Goldman files censure against Stefanik for calling January 6 defendants “hostages”


Rep. Dan Goldman, D-N.Y., planned on Wednesday to file a formal censure of Rep. Elise Stefanik, R-N.Y., accusing her of peddling voter fraud conspiracy theories that fueled the Jan. 6, 2021, attack on the Capitol and supporting rioters who violently threatened members of Congress, referring to them as “hostages.”

Goldman's ruling marked the latest case in which a lawmaker used what was once a rare form of congressional punishment — a public reprimand shortly before expulsion that has historically been used against members only after a criminal conviction or finding of irregularities) to condemn the speech. from a colleague.

Appearing on “Meet The Press” this month to mark the third anniversary of the assault on the Capitol, Stefanik said she harbored “concerns about the treatment of the Jan. 6 hostages,” echoing the former president’s use of the term. Donald J. Trump describes his supporters who have been jailed for trespassing and assaulting police officers that day.

Stefanik, who previously called on the Justice Department to prosecute those responsible, also said during the interview that “we are seeing the weaponization of the federal government not only against President Trump, but also against conservatives.”

Democrats have widely condemned his use of the word “hostages” to refer to hundreds of people who were convicted of crimes related to the assault on the Capitol.

Rep. Hakeem Jeffries of New York, the minority leader, said Stefanik “should be ashamed of herself.” Rep. Jamie Raskin, D-Md., who was a member of the House panel that investigated the Jan. 6 attack, speculated on social media that she did it because she was auditioning to be Trump's running mate.

But Goldman is the first to turn his distaste for Stefanik's language and behavior into a proposal for formal censure, an increasingly common way to register partisan criticism in Congress. Last year, Republicans censured three Democrats: Reps. Adam B. Schiff of California, for his role in the Trump investigation; Jamaal Bowman of New York for setting off a false fire alarm in a House office building; and Rashida Tlaib, of Michigan, for her statements about the war between Israel and Hamas.

In 2021, Democrats censured Rep. Paul Gosar, R-Ariz., for posting an animated video showing him killing Rep. Alexandria Ocasio-Cortez, D-N.Y., and assaulting President Biden.

Before Gosar, only one House member had been censured in nearly four decades.

House Democrats have tried to keep their members aligned to oppose Republican efforts to censure members of their caucus for their speech, arguing that doing so erodes a basic tenet of democracy. And they have generally managed to keep Democrats mostly united against Republican-led censures, with the exception of Tlaib's official condemnation, which some pro-Israel Democrats broke with their leaders to support.

Goldman defended his move and said he had the backing of Democratic leaders.

“What it comes down to is whether the speech of a member of Congress goes beyond the line of promoting violence, some form of discrimination or brings serious discredit to the institution,” Goldman said in an interview. Ms. Stefanik, she said, had crossed that line.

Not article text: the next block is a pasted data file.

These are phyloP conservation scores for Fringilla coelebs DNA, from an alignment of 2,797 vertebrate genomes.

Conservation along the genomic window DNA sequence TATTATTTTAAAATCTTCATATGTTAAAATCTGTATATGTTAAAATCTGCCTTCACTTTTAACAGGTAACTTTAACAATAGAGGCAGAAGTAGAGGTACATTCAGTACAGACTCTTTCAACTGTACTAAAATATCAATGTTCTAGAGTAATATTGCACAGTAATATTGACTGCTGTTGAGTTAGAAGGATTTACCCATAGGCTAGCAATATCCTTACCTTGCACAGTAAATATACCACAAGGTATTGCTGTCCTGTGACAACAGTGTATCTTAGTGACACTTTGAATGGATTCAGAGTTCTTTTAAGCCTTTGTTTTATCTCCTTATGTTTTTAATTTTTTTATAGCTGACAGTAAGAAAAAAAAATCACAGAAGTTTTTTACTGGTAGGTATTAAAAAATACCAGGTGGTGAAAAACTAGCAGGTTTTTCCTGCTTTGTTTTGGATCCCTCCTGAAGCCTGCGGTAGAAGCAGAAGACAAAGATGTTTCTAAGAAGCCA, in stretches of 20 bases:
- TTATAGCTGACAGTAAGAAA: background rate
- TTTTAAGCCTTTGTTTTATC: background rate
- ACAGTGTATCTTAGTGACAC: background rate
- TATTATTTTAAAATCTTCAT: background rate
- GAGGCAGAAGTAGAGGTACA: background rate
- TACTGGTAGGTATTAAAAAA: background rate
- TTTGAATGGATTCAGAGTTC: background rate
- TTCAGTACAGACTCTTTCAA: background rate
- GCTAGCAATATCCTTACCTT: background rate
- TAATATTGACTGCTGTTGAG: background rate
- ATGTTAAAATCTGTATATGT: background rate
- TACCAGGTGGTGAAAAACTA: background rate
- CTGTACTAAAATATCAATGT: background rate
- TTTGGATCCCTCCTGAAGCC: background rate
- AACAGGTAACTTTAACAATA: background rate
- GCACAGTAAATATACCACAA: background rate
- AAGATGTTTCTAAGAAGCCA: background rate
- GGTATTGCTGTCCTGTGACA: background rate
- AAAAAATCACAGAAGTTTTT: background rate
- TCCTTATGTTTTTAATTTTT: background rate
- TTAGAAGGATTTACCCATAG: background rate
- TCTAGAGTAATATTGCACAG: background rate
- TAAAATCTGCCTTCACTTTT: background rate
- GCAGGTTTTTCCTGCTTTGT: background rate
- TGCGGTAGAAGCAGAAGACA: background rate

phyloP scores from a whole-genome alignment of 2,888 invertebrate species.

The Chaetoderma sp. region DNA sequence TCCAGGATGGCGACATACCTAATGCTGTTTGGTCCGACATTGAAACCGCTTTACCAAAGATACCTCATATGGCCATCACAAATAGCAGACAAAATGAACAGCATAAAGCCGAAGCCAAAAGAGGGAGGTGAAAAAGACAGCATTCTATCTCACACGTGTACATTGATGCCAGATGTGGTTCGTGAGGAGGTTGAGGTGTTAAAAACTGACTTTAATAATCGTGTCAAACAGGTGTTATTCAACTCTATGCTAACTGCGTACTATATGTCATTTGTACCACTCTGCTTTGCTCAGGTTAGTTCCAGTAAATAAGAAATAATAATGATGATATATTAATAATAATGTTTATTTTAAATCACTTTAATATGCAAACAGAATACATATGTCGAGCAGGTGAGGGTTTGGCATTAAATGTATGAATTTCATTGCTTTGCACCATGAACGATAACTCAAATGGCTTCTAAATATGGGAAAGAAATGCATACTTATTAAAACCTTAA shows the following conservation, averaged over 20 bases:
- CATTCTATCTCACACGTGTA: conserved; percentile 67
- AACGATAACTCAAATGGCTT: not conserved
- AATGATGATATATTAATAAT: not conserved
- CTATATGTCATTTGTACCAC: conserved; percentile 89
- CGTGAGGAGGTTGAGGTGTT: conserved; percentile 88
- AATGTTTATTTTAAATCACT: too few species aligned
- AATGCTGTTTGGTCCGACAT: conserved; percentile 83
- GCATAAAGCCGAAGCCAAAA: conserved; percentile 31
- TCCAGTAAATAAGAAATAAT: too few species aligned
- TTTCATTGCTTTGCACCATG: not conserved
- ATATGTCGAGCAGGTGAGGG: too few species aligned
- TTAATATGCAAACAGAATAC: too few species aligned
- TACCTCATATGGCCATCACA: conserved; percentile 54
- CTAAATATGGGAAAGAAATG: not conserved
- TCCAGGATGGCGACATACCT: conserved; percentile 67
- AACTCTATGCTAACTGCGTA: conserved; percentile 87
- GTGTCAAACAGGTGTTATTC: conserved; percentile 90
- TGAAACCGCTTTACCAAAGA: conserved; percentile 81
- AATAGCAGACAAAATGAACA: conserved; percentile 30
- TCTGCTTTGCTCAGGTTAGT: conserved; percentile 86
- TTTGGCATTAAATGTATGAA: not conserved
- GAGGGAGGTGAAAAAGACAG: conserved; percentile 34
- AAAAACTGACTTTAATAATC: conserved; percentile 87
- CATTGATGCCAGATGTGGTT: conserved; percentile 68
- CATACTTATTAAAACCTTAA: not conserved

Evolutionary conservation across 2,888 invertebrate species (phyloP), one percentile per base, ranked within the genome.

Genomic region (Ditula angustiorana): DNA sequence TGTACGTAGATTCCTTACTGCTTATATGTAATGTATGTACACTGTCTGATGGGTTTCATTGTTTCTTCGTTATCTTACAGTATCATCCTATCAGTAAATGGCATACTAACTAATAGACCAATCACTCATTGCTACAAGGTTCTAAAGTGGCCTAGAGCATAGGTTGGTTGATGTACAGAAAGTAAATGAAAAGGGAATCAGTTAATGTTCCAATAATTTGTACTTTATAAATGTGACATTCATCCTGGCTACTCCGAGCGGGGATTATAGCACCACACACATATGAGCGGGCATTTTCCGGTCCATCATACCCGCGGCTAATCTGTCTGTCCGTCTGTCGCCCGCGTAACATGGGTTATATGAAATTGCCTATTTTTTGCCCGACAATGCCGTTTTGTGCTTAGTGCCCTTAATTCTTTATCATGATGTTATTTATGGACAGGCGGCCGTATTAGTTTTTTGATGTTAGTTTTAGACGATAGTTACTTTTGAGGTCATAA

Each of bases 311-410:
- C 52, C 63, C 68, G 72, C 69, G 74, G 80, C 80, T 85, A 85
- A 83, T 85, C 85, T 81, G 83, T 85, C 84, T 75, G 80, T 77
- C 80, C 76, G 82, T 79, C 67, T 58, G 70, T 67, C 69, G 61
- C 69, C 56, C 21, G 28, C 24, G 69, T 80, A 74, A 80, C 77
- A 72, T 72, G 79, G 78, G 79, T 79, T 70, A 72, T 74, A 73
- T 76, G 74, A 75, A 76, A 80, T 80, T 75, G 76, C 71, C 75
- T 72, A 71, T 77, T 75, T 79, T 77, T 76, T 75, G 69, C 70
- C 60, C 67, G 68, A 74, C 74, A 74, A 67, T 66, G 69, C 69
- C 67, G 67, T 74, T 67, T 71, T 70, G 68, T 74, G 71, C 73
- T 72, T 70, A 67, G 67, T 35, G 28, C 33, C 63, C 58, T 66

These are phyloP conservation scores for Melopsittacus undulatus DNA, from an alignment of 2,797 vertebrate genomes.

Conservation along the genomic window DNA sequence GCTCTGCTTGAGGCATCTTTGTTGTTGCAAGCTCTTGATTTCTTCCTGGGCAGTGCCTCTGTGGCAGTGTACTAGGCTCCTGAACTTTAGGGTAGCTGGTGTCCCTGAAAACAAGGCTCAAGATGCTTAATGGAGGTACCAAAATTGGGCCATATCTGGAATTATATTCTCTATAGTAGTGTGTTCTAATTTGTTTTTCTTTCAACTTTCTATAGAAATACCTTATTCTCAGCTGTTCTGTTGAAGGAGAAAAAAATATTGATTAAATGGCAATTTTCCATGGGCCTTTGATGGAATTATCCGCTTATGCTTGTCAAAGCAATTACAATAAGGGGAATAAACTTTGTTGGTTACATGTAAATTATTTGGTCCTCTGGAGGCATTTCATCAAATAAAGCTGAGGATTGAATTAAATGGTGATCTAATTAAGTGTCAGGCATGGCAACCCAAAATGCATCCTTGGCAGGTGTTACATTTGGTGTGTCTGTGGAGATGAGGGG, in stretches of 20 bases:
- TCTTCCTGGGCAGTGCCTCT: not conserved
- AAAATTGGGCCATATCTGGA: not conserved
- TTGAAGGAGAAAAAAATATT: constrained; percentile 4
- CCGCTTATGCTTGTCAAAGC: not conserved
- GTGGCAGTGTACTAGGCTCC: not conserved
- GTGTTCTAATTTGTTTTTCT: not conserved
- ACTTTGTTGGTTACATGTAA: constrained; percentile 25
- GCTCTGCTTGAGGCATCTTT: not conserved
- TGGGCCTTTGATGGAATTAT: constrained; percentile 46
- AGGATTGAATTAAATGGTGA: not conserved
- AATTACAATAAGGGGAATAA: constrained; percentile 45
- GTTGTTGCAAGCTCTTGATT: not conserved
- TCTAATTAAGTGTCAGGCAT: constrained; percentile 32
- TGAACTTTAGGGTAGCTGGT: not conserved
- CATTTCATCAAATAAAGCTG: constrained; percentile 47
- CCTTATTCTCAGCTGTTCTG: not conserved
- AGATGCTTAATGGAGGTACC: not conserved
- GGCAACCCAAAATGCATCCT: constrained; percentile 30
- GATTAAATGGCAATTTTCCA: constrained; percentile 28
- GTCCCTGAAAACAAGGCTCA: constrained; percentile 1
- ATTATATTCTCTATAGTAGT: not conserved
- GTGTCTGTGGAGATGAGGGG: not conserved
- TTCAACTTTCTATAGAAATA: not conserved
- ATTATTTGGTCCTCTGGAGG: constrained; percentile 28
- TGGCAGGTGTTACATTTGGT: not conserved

“It is directly related to the security of this organization,” he said of his statements. “If you provide comfort to those people who have been charged and convicted for violent attempts to overthrow our government, you are supporting the people who attacked the Capitol and attacked this body.”

Before being elected to Congress, Goldman served as lead counsel for House Democrats during the first impeachment inquiry into Trump, when Stefanik surprisingly emerged as Trump's most aggressive defender on the Intelligence Committee.

“I saw her sell her soul for her own political ambition, firsthand,” he said. “I'm aware of how she saw an opportunity and completely changed her policy approach to achieve it, I saw it firsthand.”

A top Stefanik adviser, Alex DeGrasse, issued a lengthy statement in response, accusing Goldman, heir to the Levi Strauss fortune, of “unethically trading tens of millions of dollars in stocks” and claiming that it “failed greatly.” extent”. “Left-wing House Democrats are absolutely in free fall because Elise Stefanik remains one of the most effective members of Congress.”

DeGrasse called Goldman “corrupt” and “radical” and said he and other Democrats “are desperate because they know Joe Biden is going to lose this November.”

Republicans are unlikely to schedule a floor vote on Goldman's censure of one of their own leaders. But he has the option of raising it as a privileged resolution, something he said he would consider in the future.

“Our preference would be for Republicans to recognize that that kind of rhetoric has to stop and find courage and stand up to Donald Trump,” Goldman said.

Goldman's action also claims that Stefanik has filed vindictive ethics complaints against a federal judge overseeing criminal cases related to the Jan. 6 insurrections and has falsely referred to Trump's indictment by Jack Smith, the special prosecutor. as “attempts to criminalize the First Amendment.”

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